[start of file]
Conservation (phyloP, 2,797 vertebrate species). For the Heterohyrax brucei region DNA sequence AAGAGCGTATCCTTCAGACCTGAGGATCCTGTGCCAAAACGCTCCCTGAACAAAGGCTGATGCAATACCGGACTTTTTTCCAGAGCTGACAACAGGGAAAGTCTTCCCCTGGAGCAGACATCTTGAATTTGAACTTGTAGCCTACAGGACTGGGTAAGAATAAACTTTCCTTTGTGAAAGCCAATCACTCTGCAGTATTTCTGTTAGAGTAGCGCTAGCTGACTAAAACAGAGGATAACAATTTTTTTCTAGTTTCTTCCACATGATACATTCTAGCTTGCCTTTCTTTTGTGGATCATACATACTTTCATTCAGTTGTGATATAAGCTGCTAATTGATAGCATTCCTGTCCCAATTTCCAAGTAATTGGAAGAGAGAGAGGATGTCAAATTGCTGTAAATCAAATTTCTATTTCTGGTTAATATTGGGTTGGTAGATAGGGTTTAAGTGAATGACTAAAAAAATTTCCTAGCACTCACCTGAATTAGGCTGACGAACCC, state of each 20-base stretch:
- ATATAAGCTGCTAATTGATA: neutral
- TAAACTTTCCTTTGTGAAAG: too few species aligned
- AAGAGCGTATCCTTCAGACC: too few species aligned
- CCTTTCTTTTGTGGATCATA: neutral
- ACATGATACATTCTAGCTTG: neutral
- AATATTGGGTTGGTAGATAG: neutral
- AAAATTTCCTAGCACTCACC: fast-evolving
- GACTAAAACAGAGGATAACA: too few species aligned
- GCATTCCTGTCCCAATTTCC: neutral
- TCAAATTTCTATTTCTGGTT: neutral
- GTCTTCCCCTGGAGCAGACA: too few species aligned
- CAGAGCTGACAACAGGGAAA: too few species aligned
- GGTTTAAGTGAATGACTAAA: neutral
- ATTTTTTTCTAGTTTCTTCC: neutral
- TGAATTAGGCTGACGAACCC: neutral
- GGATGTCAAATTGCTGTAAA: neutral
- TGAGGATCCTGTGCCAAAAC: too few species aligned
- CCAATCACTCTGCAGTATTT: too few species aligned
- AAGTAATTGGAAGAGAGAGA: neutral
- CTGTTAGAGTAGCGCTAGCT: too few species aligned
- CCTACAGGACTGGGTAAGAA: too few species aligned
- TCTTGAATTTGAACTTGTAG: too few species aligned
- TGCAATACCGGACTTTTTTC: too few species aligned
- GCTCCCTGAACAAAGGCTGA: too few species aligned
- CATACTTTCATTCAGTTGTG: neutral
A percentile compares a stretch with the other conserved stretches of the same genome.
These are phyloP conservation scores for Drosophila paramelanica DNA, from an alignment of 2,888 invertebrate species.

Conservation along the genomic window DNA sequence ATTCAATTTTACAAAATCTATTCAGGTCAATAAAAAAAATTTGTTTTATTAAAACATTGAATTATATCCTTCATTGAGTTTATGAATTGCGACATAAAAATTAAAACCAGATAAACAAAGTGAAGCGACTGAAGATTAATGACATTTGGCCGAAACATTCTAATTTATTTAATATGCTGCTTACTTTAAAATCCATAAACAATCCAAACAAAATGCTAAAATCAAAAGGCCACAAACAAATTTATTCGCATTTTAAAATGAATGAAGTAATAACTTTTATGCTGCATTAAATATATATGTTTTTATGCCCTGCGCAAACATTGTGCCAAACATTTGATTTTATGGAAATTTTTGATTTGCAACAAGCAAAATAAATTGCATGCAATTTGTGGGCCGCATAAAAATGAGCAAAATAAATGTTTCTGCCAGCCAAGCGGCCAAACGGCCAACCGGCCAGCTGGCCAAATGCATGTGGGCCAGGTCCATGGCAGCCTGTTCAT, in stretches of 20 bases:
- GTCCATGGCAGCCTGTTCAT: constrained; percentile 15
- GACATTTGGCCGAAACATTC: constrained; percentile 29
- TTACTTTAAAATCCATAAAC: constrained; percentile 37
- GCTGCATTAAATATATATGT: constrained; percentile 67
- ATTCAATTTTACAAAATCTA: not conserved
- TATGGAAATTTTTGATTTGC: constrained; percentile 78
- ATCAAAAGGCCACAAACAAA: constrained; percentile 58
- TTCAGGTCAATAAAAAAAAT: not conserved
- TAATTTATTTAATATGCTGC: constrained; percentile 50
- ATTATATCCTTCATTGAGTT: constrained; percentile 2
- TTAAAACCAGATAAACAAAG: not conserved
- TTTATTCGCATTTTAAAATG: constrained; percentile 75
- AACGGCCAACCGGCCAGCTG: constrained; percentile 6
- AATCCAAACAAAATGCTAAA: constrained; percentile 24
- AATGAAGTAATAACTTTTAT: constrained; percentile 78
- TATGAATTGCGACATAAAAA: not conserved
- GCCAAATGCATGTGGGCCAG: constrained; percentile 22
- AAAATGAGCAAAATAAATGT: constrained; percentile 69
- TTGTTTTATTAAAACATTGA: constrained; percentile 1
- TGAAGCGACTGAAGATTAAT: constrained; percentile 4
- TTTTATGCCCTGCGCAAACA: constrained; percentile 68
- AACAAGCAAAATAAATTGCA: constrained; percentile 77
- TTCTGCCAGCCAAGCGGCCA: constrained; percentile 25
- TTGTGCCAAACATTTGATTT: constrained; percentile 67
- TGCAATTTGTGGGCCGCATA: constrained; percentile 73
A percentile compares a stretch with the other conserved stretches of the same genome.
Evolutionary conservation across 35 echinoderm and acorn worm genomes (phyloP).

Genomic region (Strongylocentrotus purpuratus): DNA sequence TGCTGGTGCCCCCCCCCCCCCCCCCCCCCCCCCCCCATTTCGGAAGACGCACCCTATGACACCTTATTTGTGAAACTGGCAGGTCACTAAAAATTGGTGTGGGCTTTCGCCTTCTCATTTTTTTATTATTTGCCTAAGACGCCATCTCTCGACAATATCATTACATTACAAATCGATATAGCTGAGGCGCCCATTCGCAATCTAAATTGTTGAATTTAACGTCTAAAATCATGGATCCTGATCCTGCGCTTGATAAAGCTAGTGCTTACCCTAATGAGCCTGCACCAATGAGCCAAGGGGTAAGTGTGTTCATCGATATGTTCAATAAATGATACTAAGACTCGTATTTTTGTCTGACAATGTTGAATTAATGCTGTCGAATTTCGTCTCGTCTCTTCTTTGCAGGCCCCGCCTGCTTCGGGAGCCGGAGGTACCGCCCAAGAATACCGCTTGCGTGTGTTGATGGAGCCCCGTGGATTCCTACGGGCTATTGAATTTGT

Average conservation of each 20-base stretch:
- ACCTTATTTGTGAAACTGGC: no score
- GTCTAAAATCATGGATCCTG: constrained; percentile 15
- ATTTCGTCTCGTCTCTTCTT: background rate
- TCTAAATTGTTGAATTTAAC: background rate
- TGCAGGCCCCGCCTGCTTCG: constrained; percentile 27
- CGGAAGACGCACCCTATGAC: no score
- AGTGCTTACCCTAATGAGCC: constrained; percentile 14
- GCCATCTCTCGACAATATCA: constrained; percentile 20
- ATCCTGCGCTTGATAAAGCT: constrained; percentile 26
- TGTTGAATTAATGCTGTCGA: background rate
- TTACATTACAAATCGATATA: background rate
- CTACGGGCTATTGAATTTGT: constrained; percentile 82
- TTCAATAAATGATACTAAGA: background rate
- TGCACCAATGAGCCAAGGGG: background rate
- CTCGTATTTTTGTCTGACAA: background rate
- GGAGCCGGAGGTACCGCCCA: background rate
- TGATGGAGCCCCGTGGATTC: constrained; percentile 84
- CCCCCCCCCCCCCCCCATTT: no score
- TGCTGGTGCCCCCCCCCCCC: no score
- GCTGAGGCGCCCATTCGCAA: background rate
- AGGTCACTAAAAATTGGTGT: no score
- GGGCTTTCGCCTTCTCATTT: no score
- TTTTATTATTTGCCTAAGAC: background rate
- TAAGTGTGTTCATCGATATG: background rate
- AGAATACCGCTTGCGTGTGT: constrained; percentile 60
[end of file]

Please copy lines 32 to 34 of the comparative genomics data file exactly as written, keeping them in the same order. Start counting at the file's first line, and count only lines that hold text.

- TTACTTTAAAATCCATAAAC: constrained; percentile 37
- GCTGCATTAAATATATATGT: constrained; percentile 67
- ATTCAATTTTACAAAATCTA: not conserved